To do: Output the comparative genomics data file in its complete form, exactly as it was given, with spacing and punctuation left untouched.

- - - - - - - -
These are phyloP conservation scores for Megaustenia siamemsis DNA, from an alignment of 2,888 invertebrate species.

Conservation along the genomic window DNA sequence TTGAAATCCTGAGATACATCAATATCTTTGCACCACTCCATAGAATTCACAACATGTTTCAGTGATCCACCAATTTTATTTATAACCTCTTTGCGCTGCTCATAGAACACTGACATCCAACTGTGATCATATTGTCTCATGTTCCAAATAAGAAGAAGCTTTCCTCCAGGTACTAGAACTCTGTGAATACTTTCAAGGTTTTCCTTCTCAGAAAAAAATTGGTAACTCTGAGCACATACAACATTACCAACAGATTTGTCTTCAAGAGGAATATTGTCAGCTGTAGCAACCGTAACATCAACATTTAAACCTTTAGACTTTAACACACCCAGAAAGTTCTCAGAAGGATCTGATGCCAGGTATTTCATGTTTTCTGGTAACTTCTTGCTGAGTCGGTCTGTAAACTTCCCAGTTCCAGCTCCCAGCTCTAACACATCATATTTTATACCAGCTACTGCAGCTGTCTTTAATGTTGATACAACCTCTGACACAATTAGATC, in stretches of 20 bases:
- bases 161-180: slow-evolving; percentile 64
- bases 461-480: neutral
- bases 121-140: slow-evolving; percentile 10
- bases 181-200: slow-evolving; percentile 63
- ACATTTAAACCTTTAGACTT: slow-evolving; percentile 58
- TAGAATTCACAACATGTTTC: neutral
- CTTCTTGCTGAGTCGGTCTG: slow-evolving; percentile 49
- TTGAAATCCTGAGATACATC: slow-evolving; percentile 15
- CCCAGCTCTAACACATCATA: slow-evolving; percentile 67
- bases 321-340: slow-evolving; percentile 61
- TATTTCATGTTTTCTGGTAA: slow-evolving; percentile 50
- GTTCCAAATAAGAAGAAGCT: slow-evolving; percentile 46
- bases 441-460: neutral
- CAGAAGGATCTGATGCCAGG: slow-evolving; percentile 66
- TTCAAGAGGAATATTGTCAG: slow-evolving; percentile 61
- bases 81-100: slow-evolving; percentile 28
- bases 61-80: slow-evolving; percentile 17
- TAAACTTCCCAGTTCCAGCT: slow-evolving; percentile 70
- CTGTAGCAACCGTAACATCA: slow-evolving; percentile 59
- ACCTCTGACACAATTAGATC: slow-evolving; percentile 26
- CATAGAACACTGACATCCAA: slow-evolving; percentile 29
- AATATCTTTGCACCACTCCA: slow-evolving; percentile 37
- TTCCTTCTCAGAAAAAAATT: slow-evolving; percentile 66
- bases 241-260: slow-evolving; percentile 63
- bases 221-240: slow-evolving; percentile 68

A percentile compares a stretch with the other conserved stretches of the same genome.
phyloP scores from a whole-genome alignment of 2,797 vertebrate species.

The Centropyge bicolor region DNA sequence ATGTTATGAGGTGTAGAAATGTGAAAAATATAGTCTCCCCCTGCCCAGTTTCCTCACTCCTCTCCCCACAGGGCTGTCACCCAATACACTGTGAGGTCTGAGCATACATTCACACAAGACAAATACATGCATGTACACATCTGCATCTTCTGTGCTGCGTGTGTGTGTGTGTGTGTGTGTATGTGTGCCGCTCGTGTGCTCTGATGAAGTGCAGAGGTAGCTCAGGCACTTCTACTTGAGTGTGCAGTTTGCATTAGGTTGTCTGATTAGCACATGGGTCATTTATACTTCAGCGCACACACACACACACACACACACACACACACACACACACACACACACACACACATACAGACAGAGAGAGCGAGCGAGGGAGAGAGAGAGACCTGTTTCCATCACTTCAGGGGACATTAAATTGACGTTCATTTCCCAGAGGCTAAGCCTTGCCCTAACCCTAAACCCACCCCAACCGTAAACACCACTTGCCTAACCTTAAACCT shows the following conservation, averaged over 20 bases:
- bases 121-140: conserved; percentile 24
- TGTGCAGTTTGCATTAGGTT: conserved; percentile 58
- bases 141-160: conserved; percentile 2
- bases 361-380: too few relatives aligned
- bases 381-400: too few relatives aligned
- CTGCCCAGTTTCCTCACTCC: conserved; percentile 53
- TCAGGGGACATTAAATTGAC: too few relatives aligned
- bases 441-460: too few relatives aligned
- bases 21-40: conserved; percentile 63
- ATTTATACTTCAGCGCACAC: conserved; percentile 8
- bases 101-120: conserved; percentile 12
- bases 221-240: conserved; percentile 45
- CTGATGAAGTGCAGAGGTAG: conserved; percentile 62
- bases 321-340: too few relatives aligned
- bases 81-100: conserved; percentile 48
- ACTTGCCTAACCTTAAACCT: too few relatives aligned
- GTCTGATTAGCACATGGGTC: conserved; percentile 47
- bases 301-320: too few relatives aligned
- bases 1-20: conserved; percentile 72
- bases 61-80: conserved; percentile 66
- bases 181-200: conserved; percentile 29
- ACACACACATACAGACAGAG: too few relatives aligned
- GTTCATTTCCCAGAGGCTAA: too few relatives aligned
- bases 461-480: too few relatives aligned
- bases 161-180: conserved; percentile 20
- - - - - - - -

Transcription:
These are phyloP conservation scores for Megaustenia siamemsis DNA, from an alignment of 2,888 invertebrate species.

Conservation along the genomic window DNA sequence TTGAAATCCTGAGATACATCAATATCTTTGCACCACTCCATAGAATTCACAACATGTTTCAGTGATCCACCAATTTTATTTATAACCTCTTTGCGCTGCTCATAGAACACTGACATCCAACTGTGATCATATTGTCTCATGTTCCAAATAAGAAGAAGCTTTCCTCCAGGTACTAGAACTCTGTGAATACTTTCAAGGTTTTCCTTCTCAGAAAAAAATTGGTAACTCTGAGCACATACAACATTACCAACAGATTTGTCTTCAAGAGGAATATTGTCAGCTGTAGCAACCGTAACATCAACATTTAAACCTTTAGACTTTAACACACCCAGAAAGTTCTCAGAAGGATCTGATGCCAGGTATTTCATGTTTTCTGGTAACTTCTTGCTGAGTCGGTCTGTAAACTTCCCAGTTCCAGCTCCCAGCTCTAACACATCATATTTTATACCAGCTACTGCAGCTGTCTTTAATGTTGATACAACCTCTGACACAATTAGATC, in stretches of 20 bases:
- bases 161-180: slow-evolving; percentile 64
- bases 461-480: neutral
- bases 121-140: slow-evolving; percentile 10
- bases 181-200: slow-evolving; percentile 63
- ACATTTAAACCTTTAGACTT: slow-evolving; percentile 58
- TAGAATTCACAACATGTTTC: neutral
- CTTCTTGCTGAGTCGGTCTG: slow-evolving; percentile 49
- TTGAAATCCTGAGATACATC: slow-evolving; percentile 15
- CCCAGCTCTAACACATCATA: slow-evolving; percentile 67
- bases 321-340: slow-evolving; percentile 61
- TATTTCATGTTTTCTGGTAA: slow-evolving; percentile 50
- GTTCCAAATAAGAAGAAGCT: slow-evolving; percentile 46
- bases 441-460: neutral
- CAGAAGGATCTGATGCCAGG: slow-evolving; percentile 66
- TTCAAGAGGAATATTGTCAG: slow-evolving; percentile 61
- bases 81-100: slow-evolving; percentile 28
- bases 61-80: slow-evolving; percentile 17
- TAAACTTCCCAGTTCCAGCT: slow-evolving; percentile 70
- CTGTAGCAACCGTAACATCA: slow-evolving; percentile 59
- ACCTCTGACACAATTAGATC: slow-evolving; percentile 26
- CATAGAACACTGACATCCAA: slow-evolving; percentile 29
- AATATCTTTGCACCACTCCA: slow-evolving; percentile 37
- TTCCTTCTCAGAAAAAAATT: slow-evolving; percentile 66
- bases 241-260: slow-evolving; percentile 63
- bases 221-240: slow-evolving; percentile 68

A percentile compares a stretch with the other conserved stretches of the same genome.
phyloP scores from a whole-genome alignment of 2,797 vertebrate species.

The Centropyge bicolor region DNA sequence ATGTTATGAGGTGTAGAAATGTGAAAAATATAGTCTCCCCCTGCCCAGTTTCCTCACTCCTCTCCCCACAGGGCTGTCACCCAATACACTGTGAGGTCTGAGCATACATTCACACAAGACAAATACATGCATGTACACATCTGCATCTTCTGTGCTGCGTGTGTGTGTGTGTGTGTGTGTATGTGTGCCGCTCGTGTGCTCTGATGAAGTGCAGAGGTAGCTCAGGCACTTCTACTTGAGTGTGCAGTTTGCATTAGGTTGTCTGATTAGCACATGGGTCATTTATACTTCAGCGCACACACACACACACACACACACACACACACACACACACACACACACACACACATACAGACAGAGAGAGCGAGCGAGGGAGAGAGAGAGACCTGTTTCCATCACTTCAGGGGACATTAAATTGACGTTCATTTCCCAGAGGCTAAGCCTTGCCCTAACCCTAAACCCACCCCAACCGTAAACACCACTTGCCTAACCTTAAACCT shows the following conservation, averaged over 20 bases:
- bases 121-140: conserved; percentile 24
- TGTGCAGTTTGCATTAGGTT: conserved; percentile 58
- bases 141-160: conserved; percentile 2
- bases 361-380: too few relatives aligned
- bases 381-400: too few relatives aligned
- CTGCCCAGTTTCCTCACTCC: conserved; percentile 53
- TCAGGGGACATTAAATTGAC: too few relatives aligned
- bases 441-460: too few relatives aligned
- bases 21-40: conserved; percentile 63
- ATTTATACTTCAGCGCACAC: conserved; percentile 8
- bases 101-120: conserved; percentile 12
- bases 221-240: conserved; percentile 45
- CTGATGAAGTGCAGAGGTAG: conserved; percentile 62
- bases 321-340: too few relatives aligned
- bases 81-100: conserved; percentile 48
- ACTTGCCTAACCTTAAACCT: too few relatives aligned
- GTCTGATTAGCACATGGGTC: conserved; percentile 47
- bases 301-320: too few relatives aligned
- bases 1-20: conserved; percentile 72
- bases 61-80: conserved; percentile 66
- bases 181-200: conserved; percentile 29
- ACACACACATACAGACAGAG: too few relatives aligned
- GTTCATTTCCCAGAGGCTAA: too few relatives aligned
- bases 461-480: too few relatives aligned
- bases 161-180: conserved; percentile 20